Tag: Modal Jazz

2017, Movies

Chasing Trane: The John Coltrane Documentary (2016, John Scheinfeld)

This is a prestige documentary about John Coltrane featuring Denzel Washington of all people reading Coltrane’s own words, as well as a collection of interviews with Coltrane’s children (and step-daughter), critics, historians, biographers, fellow and later musicians and Bill Clinton. But if you are at all a fan of the man’s work, and you have …

1958, 1959, 1960, 1961, 1998, Music

Cross Country Tour: 1958-1961 (1998) by Ahmad Jamal

This is an excellent survey of the live music of Ahmad Jamal and his trio in the late ’50s and very early ’60s. Jamal’s playing is so far from Monk – to my ears – that it’s rather incredible. His individuality in that sense is rather fantastic. Monk utterly changed piano playing and it must …

1965, Music

Point of Departure (1965) by Andrew Hill

This is an aggressively “avant” post bop / hard bop (and modal!) album that skirts the edges of bop so much that you could almost mistake it for free (even though it is decidedly not). The compositions are ambitious, as is the band itself (substituting flute and bass clarinet for sax at types). And the …

1962, Music

Undercurrent (1962, 2002) by Bill Evans and Jim Hall

This is an excellent duo outing which shows off both Evans’ sort of left field brilliance and Hall’s kind of safe, kind of conservative, but still very pleasant and exceptionally played lines. (I feel like I’m a little hard on Hall and I really shouldn’t be.) It’s a perfect example of how greatness can be …

1992, Music

The 1960 Birdland Sessions (1992) by the Bill Evans Trio

As much as this contains some pretty great music from one of the era’s greatest piano players, I have to think it is only worthwhile for devotees. The music is great but the sets are short – and there is a great deal of repetition between them – and there is an absolute ton of …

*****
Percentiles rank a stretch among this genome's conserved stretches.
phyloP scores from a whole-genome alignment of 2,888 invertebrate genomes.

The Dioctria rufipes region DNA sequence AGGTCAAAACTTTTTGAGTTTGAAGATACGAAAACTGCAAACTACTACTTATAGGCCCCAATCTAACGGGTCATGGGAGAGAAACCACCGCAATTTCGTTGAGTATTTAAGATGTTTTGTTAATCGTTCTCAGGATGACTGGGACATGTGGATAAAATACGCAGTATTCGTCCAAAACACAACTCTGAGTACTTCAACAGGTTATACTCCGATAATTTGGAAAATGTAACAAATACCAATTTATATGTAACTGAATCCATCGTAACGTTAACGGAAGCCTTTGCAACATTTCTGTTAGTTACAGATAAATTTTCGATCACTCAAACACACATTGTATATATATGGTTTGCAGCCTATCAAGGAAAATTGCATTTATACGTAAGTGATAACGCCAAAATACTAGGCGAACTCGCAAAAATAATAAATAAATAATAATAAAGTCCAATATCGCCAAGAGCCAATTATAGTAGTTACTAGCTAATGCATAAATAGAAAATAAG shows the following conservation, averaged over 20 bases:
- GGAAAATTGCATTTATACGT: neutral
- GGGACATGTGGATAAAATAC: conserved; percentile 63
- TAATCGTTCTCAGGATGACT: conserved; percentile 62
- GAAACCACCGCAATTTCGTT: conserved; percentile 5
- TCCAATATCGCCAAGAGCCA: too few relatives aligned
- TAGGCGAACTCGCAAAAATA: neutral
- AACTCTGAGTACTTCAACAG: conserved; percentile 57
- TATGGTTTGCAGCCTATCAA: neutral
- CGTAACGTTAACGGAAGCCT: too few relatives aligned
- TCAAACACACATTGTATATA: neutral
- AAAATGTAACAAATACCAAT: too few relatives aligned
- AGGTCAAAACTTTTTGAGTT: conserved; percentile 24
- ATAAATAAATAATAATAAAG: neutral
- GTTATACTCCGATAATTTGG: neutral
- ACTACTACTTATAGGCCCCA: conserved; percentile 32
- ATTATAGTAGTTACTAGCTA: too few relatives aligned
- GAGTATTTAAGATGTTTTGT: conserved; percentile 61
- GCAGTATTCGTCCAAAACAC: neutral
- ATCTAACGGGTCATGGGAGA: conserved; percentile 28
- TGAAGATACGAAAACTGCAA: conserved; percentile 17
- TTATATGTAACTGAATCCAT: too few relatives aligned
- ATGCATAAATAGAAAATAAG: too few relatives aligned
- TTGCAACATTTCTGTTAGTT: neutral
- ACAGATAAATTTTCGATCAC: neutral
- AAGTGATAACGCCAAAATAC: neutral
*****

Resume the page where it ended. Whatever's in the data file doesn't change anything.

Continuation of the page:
1961, Music

Ezz-thetics (1961) by George Russell

Too avant garde really to be post bop but too obviously bop / modal (too often) and too traditional to be truly considered part of the “new thing” (i.e. free), this one really defies categorization. But that’s okay. The playing is excellent on all accounts and this sort of feels like a direction a lot …

1961, 1997, Music

The Complete 1961 Village Vanguard Recordings (1997) by John Coltrane

When Coltrane and his “quartet” recorded these performances, he was just releasing Ole Coltrane, so I think it’s safe to say that much of what was heard here came as a shock to anyone in the audience who wasn’t constantly seeing him live. And even when the LP version came out the next year, much …

1995, Music

The Heavyweight Champion: the Complete Atlantic Recordings (1959-60, 1995) by John Coltrane

If Coltrane had died before he moved to Impulse, I still think he would be ranked as one of the two greatest jazz saxophonists ever. His Impulse recordings may have moved him into first place, but his Atlantic recordings are still a marvel.

1968, Music

Nefertiti by Miles Davis (1968 Colbumbia)

This is probably best known as Miles Davis’ last wholly “acoustic” album, before he began to embrace fusion and abandon bop. (What “acoustic” means in this context is twofold: the instruments are not amplified and also the studio editing is not obvious.) But that makes it sound like it is somehow more conservative than it …